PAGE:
They called the book "The Hours" by Michael Cunningham unfilmable, but taking a lot of risks adapter David Hare found this to be easily filmed, almost tailor made. Director Stephen Daldry must have agreed, because what we see on screen is a fluid, memorable, and overwhelmingly circular thread. Three stories, in three time periods, are linked by the book "Mrs. Dalloway" which is about a vapid woman planning a party, which she is trying to use to curtail her own insecurities and depression. Three women are represented in this film, most memorable being Nicole Kidman as author Virginia Woolf, who actually wrote the book. Kidman won Best Actress at the 2003 Academy Awards for her portrayal, and what an amazing one at that. Woolf comes off as so bleak, spirited, and blighted by her time in the country, but it's of course much more about her depression and the lengths that her overprotective husband goes through to keep her alive. In the fifties, housewife Laura Brown (Moore) scuttles through life, trying to please her family, and in the present Clarissa tries to plan a gathering for a friend who is on his last legs. Every story is linked in obvious ways, whether it is that they're planning a party to hide their shame, copious guilt, or ultimatums, the difficulties of their sexuality, or the chain that binds them. It's also good to note that these three women denote different stages in a strange chain as well. While one is the creator of Mrs. Dalloway, another is a seminal example of Mrs. Dalloway, and yet another story deals with the aftermath of Mrs. Dalloway's actions. It all shows the plight of women, trapped in their little bubbles, and the ways they claw their way back to life, lest it kill them in the process. All the performances are very strong and memorable, Kidman's being the shortest and yet the most interesting. This film boasts a very impressive and large cast, and I was happy to see names such as Miranda Richardson, John C. Reilly, and Toni Collette in the credits. The only section that I felt wasn't particularly interesting was Laura Brown's. Hers is about her life as a housewife in the fifties, and though I understand she is shy and reserved, she comes off as strangely maddened and yet we see none of what it does to her. She runs from her problems, but we don't get to see the impact or any agency until the end. During the scenes she comes off as ineffectual and limp. While this is impactful by the end, it just dragged the longer Moore was onscreen. There is intrinsic value to this film, and it does floor me to see the connections between these three women onscreen when everything possible is said and done.
March 21, 2013

Super Reviewer

Adapted from a seemingly 'unfilmable' novel, this this the story of three women from three different time periods who are all connected in some way to Virginia's Woolf's novel Mrs. Dalloway.

Those ladies are: Virginia Woolfe herself, working on the novel in 1923, 1950s California housewife Laura Brown who is enamored by the book, and Clarissa Vaughn- a New Yorker planning a party in 2001, who is basically the embodiment of the novel's title character.

What I liked about the film is the structure. Aside from the opening and closing scenes which bookend things, the movie takes place in a single day in each of the time periods, alternating back and forth between them. Also, there's a lot of parallel action and matching cutting going on to link all the stories with one another, one example being each lady waking up at roughly around the same time.

Thematically, this film is all about depression, loss, suicide, and some LGBT leanings. It's not an easy film to watch, and it sure isn't uplifting, but it is fairly compelling. That said, the film is rather slow, and, while it is interesting, it's didn't grab me as much as it probably should have, or as much as I thought it might. I wasn't totally bored, but I wasn't mesmerized, either.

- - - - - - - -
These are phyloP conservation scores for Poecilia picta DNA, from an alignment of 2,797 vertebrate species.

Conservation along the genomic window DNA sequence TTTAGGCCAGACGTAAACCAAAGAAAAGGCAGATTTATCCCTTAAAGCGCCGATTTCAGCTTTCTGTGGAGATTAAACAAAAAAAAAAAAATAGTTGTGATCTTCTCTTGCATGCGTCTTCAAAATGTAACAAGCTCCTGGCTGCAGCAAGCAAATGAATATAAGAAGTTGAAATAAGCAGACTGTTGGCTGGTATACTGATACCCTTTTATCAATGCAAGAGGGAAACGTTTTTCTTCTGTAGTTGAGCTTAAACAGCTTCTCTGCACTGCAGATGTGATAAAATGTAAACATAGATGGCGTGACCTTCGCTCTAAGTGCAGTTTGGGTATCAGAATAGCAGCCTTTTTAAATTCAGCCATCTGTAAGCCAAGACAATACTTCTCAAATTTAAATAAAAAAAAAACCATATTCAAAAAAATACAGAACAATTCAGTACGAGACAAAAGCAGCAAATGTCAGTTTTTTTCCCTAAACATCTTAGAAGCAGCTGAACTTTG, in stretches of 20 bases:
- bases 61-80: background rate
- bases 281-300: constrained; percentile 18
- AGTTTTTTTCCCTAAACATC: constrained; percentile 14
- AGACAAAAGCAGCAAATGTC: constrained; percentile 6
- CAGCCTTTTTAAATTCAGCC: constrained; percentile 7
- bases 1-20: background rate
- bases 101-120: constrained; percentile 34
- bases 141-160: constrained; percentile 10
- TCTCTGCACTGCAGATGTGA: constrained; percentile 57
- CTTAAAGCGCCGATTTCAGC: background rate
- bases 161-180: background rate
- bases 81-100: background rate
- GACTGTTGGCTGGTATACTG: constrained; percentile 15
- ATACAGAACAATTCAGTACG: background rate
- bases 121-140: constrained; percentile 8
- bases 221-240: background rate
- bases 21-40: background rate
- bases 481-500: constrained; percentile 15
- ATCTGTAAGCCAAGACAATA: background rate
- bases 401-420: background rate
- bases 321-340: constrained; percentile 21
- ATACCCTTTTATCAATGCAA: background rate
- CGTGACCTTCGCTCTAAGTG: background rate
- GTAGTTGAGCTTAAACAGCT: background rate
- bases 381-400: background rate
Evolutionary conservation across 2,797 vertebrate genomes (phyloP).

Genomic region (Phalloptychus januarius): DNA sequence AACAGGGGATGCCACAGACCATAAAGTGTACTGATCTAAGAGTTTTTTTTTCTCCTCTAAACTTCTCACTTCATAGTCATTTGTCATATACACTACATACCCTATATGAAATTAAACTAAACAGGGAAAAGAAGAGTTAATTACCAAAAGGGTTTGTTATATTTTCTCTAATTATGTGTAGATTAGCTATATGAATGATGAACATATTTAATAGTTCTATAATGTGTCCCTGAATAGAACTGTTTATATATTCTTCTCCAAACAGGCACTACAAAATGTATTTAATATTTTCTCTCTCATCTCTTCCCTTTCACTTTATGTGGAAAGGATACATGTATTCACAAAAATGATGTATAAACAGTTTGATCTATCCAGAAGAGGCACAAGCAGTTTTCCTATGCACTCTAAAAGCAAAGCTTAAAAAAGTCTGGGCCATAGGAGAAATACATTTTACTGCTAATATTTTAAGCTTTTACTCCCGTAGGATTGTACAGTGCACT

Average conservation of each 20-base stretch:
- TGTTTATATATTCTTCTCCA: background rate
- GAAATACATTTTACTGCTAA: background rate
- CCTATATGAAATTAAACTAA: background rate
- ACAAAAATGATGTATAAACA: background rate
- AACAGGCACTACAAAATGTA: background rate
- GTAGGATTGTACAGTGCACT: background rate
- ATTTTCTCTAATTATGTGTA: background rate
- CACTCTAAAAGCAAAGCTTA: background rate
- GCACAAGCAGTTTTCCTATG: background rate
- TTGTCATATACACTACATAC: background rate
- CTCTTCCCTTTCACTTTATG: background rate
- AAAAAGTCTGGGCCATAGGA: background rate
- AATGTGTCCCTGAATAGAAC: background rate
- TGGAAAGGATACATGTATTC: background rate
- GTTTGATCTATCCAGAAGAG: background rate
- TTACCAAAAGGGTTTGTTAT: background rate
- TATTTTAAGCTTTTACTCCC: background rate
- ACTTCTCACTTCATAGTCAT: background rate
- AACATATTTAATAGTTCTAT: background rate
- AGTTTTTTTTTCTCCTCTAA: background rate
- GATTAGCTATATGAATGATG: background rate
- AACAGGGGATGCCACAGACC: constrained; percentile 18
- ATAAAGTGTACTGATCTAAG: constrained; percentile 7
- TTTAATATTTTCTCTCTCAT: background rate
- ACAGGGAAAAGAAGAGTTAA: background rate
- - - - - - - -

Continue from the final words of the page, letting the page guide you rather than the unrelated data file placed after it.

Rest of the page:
We do get a strong cast here, populated by the likes of Nicole Kidman, Julianne Moore, Meryl Streep, Ed Harris, Claire Danes, Jeff Daniels, John C. Reilly, Toni Collette, and Allison Janney among others, and, as you'd expect, they deliver when it comes to the acting. Kidman was the only one who actually walked away with an award, and she is really good as Woolf, but I personally really liked Moore. Of the men, Reilly was probably my favorite, although Jeff Daniels fares pretty well, too.

The film is shot fairly decently, and the score by Phillip Glass, despite being characteristically repetitive, is quite good and very fitting.

In the end, the film is overrated and kind of a drag, but the set up is intriguing, and the performances are what ultimately save it, so, even though it will depress the dickens out of you, consider giving it a watch.
January 21, 2013
Chris Weber

Super Reviewer

"The Hours, is a sad depressing film. Besides that though, very good. It is filled with top notch actresses and a few brilliant actors too.
The movie ties together each story and character quite well. The script is deep and the performances powerful. I was really impressed with the movie. I want to read the book now. It's a very honest look at depression and the effects it has on not only on the person suffering from it, but also on those who are close to them. If you haven't had a chance to see this, then do so."
January 17, 2013

Super Reviewer

Great actings in a sentimental, but nice picture.
July 29, 2012
Lucas Martins

Super Reviewer

    1. Virginia Woolf: I don't think two people could have been happier than we have been.
    – Submitted by Jillian L (20 months ago)
    1. Virginia Woolf: Someone has to die in order that the rest of us should value life more. It's contrast.
    – Submitted by Jillian L (20 months ago)
    1. Virginia Woolf: Mrs. Dalloway said she'd buy the flowers herself.
    2. Laura Brown: [reading aloud] Mrs. Dalloway said she'd buy the flowers herself.
    3. Clarissa Vaughn: [shouting] Sally, I think I'll buy the flowers myself!
    – Submitted by Clayton R (21 months ago)
    1. Clarissa Vaughn: I remember one morning getting up at dawn, there was such a sense of possibility. You know, that feeling? And I remember thinking to myself: So, this is the beginning of happiness. This is where it starts. And of course there will always be more. It never occurred to me it wasn't the beginning. It was happiness. It was the moment. Right then.
    – Submitted by Ted S (2 years ago)
    1. Virginia Woolf: Dear Leonard. To look life in the face, always, to look life in the face and to know it for what it is. At last to know it, to love it for what it is, and then, to put it away. Leonard, always the years between us, always the years. Always the love. Always the hours.
    – Submitted by Mati M (2 years ago)
    1. Virginia Woolf: Someone has to die in order that the rest of us should value life more.
    – Submitted by Zbigniew Z (2 years ago)
View all quotes (13)

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Foreign Titles

  • The Hours - Von Ewigkeit zu Ewigkeit (DE)
  • Las horas (ES)